The Proteus Effect represents the experience of embodying an avatar in a virtual environment, which affects multiple aspects of cognition and behavior of the player. Being in a virtual world allows users to control many aspects of their appearance they cannot easily change in the real world, allowing a player to “try things on” in an arena void of stereotypes. This is especially powerful in breaking down stereotypes within trade-specific careers.

Mobile Gaming is a Viable Skills-Training Medium

The number of active mobile gamers worldwide is over 2.2 billion today. As industry, states, and regions look to grow their workforce-ready talent pools, mobile gaming should be at the top of their list as a proven, customizable training and recruitment tool that can scale to reach this entire next generation.

What skills development or behavioral change would you like to see incorporated into mobile games? Comment below.

Gen Z Busts the Myths of Gaming – 1 of 3

By Beth Ann Townsend, Narrative Designer at skillsgapp //  

Video games build community

Dark basement. Empty chip bags. One guy staring at a bright screen, maniacally pressing buttons on a controller. I don’t know when or how this stereotype got started—much less reinforced—but at some point it came to represent the quintessential “gamer.” Nowadays that perception is changing as old fears are dismissed and more people recognize the value of video games.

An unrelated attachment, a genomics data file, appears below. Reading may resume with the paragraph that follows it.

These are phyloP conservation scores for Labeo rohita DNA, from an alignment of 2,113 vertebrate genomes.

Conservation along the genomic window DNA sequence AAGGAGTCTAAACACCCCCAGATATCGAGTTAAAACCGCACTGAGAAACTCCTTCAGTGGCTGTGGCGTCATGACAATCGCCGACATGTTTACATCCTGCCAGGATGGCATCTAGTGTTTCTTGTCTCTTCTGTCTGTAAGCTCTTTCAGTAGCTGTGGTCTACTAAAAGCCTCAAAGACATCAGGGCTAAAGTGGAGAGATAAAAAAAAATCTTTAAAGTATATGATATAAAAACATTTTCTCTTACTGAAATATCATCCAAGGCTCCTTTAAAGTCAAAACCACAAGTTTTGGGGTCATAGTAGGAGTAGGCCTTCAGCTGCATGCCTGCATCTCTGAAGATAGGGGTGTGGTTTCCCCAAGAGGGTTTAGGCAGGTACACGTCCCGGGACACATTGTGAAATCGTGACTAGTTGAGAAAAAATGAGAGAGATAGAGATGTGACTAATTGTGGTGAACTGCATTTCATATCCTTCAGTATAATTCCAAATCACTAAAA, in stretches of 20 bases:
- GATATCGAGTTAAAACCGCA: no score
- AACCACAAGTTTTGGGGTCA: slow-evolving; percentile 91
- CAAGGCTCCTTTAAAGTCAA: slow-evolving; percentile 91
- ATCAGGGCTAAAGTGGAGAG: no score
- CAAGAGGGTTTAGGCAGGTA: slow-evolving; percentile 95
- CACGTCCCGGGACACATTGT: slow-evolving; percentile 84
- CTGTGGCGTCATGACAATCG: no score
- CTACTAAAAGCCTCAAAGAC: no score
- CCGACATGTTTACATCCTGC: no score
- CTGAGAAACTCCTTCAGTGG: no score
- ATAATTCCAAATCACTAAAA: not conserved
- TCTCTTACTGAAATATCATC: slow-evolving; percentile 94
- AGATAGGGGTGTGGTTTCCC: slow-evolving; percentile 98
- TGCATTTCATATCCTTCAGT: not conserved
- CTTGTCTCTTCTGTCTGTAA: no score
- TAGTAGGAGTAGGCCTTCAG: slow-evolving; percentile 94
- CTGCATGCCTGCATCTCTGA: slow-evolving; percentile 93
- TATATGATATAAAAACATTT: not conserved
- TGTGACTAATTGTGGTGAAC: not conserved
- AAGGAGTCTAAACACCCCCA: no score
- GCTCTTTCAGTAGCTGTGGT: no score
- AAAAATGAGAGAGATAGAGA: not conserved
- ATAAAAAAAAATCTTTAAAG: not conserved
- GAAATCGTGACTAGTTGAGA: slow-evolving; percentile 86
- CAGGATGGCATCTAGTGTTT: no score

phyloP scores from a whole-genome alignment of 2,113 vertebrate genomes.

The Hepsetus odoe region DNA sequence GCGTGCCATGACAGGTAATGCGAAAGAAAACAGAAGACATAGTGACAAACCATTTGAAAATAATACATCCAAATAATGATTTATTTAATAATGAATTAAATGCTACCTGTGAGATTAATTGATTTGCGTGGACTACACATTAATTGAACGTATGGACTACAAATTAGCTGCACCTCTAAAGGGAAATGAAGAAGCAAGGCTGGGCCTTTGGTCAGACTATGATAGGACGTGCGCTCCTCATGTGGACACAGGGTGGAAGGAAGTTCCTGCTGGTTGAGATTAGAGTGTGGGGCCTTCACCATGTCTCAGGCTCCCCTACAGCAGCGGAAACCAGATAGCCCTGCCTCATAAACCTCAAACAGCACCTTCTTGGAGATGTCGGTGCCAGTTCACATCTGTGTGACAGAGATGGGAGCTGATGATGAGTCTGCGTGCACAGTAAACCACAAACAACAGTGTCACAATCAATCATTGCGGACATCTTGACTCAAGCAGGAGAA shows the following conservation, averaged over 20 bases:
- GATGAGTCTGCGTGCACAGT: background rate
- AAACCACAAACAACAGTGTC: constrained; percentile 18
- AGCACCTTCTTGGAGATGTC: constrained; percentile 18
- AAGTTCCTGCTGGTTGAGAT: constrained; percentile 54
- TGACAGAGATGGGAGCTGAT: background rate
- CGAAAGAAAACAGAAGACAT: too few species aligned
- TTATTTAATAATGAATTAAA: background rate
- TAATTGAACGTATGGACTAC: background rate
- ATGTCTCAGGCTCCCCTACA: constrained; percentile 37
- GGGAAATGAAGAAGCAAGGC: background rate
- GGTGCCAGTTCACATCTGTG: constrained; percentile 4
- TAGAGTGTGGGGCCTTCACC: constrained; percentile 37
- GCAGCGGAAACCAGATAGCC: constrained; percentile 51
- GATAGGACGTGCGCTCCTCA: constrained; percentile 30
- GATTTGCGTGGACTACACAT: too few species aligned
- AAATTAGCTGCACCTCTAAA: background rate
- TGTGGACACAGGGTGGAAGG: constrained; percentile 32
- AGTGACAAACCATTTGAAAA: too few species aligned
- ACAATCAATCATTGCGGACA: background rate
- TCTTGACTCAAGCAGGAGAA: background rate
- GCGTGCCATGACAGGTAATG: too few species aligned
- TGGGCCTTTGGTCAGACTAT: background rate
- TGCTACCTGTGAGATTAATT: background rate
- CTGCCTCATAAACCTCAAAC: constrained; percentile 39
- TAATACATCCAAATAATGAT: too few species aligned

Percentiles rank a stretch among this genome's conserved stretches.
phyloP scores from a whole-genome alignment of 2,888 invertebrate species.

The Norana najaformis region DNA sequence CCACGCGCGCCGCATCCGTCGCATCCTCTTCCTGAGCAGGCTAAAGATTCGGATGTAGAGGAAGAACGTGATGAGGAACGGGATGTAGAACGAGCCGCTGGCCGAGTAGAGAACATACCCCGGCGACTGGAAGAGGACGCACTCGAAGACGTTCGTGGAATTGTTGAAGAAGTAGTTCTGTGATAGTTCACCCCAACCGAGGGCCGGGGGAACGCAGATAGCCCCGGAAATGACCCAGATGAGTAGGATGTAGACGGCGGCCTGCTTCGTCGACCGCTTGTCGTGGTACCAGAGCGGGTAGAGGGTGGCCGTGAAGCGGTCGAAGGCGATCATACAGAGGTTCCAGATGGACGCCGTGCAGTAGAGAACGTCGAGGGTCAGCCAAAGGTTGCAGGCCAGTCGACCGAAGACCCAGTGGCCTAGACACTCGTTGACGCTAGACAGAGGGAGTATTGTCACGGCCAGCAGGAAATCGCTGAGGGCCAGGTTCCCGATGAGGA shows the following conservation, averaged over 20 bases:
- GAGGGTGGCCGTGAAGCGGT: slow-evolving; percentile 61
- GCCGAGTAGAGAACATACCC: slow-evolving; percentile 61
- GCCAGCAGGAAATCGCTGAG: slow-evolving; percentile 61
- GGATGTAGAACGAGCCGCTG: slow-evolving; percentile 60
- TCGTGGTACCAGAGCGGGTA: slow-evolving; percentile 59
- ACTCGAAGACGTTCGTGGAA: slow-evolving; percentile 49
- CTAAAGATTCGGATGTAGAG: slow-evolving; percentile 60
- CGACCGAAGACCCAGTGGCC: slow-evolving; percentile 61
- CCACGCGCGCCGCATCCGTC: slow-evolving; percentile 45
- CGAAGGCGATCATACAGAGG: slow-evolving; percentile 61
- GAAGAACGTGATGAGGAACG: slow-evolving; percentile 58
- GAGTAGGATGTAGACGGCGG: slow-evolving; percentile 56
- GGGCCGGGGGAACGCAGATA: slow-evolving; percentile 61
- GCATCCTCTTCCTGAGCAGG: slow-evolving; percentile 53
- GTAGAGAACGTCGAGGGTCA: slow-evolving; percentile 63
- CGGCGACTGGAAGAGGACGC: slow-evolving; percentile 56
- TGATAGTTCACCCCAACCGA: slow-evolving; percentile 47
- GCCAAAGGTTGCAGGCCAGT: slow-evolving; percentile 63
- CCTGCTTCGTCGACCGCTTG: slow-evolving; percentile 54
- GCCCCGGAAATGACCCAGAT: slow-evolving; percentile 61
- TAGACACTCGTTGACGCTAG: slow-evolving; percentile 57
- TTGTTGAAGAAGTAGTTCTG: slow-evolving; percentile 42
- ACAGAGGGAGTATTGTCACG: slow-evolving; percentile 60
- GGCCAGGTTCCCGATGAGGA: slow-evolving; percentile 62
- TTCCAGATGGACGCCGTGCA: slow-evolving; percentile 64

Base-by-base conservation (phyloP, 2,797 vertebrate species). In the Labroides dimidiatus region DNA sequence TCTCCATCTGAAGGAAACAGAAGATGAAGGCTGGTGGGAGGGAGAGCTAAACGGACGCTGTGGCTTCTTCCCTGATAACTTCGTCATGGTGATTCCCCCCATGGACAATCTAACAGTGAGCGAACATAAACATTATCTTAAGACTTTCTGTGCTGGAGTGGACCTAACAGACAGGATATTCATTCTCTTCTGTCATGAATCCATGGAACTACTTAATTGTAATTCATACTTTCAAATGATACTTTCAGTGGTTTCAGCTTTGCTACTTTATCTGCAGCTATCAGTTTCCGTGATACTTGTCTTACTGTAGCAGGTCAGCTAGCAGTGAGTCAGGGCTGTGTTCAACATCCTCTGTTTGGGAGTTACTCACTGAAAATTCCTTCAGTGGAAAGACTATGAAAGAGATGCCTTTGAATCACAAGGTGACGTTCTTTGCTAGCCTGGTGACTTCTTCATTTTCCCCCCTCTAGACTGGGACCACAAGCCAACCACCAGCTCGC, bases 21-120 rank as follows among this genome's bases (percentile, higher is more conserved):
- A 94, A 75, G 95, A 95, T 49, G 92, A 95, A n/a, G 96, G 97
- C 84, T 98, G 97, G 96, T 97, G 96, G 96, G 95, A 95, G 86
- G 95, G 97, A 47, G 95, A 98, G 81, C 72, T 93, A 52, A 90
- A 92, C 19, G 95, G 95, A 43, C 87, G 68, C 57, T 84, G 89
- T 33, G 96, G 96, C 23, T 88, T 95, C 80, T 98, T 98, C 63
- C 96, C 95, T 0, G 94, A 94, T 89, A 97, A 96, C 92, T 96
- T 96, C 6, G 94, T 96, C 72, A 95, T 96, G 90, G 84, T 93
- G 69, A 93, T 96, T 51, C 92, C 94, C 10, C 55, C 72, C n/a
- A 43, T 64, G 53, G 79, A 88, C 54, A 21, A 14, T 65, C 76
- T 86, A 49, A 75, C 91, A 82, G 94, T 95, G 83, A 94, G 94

In this blog series, we’ll bust some still lingering gaming myths by exploring and correcting misperceptions about video games and the people who play them, specifically our future workforce, Gen Z. There are already plenty of articles written by professional research teams and scientists detailing how games can improve manual and mental dexterity, teach problem-solving skills and creativity, relieve stress while stimulating the brain, inspire players of all ages, introduce educational topics, and—maybe most importantly—foster community, so I’ll share something only I can: my own experience.

Family game nights: generations of memories

Video games have always been important to the members of my family, even my grandparents. 

My Papa Donald had a squeaky SNES (Super Nintendo Entertainment System), and sometimes all six of us grandkids could be found piled in his living room squeaking away, collectively trying to beat Donkey Kong Country. It was a similar thing with my Pop Pop and the King’s Quest point-and-click adventures: for years my sister Addie and I spectated his gameplay while consulting the cheat book on his behalf. 

Then there was my dad and Luigi’s Mansion. Terrified of the ghosts, my sister and I solo-played only rooms that my dad had already cleared. But the fun for me didn’t come from saving the day as Luigi; it came from spending time with the two of them.